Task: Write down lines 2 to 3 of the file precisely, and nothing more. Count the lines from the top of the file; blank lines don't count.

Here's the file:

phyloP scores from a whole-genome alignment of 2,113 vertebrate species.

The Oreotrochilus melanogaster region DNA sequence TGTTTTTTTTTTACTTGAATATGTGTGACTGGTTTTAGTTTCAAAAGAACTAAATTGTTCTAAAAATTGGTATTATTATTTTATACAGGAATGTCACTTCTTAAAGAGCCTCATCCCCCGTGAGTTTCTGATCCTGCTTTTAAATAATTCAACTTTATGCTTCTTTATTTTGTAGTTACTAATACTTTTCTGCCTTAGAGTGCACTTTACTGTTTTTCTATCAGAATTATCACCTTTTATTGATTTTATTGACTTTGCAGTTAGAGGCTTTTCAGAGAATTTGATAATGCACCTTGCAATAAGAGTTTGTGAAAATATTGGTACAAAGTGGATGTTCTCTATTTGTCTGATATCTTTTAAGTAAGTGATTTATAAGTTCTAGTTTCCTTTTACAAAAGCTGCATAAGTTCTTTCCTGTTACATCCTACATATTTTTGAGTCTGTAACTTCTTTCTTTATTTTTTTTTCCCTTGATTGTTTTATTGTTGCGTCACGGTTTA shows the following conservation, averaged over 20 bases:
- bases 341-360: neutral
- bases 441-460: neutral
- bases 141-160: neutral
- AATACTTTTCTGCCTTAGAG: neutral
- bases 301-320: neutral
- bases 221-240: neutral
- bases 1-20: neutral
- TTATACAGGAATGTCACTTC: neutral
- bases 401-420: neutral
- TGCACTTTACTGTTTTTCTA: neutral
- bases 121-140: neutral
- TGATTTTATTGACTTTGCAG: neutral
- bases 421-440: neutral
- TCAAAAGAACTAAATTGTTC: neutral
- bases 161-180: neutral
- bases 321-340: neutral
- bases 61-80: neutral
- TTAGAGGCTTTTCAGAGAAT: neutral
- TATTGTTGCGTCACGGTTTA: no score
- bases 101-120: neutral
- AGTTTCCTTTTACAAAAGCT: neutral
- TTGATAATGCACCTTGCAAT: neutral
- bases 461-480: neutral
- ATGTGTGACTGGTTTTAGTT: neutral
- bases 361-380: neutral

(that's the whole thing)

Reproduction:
The Oreotrochilus melanogaster region DNA sequence TGTTTTTTTTTTACTTGAATATGTGTGACTGGTTTTAGTTTCAAAAGAACTAAATTGTTCTAAAAATTGGTATTATTATTTTATACAGGAATGTCACTTCTTAAAGAGCCTCATCCCCCGTGAGTTTCTGATCCTGCTTTTAAATAATTCAACTTTATGCTTCTTTATTTTGTAGTTACTAATACTTTTCTGCCTTAGAGTGCACTTTACTGTTTTTCTATCAGAATTATCACCTTTTATTGATTTTATTGACTTTGCAGTTAGAGGCTTTTCAGAGAATTTGATAATGCACCTTGCAATAAGAGTTTGTGAAAATATTGGTACAAAGTGGATGTTCTCTATTTGTCTGATATCTTTTAAGTAAGTGATTTATAAGTTCTAGTTTCCTTTTACAAAAGCTGCATAAGTTCTTTCCTGTTACATCCTACATATTTTTGAGTCTGTAACTTCTTTCTTTATTTTTTTTTCCCTTGATTGTTTTATTGTTGCGTCACGGTTTA shows the following conservation, averaged over 20 bases:
- bases 341-360: neutral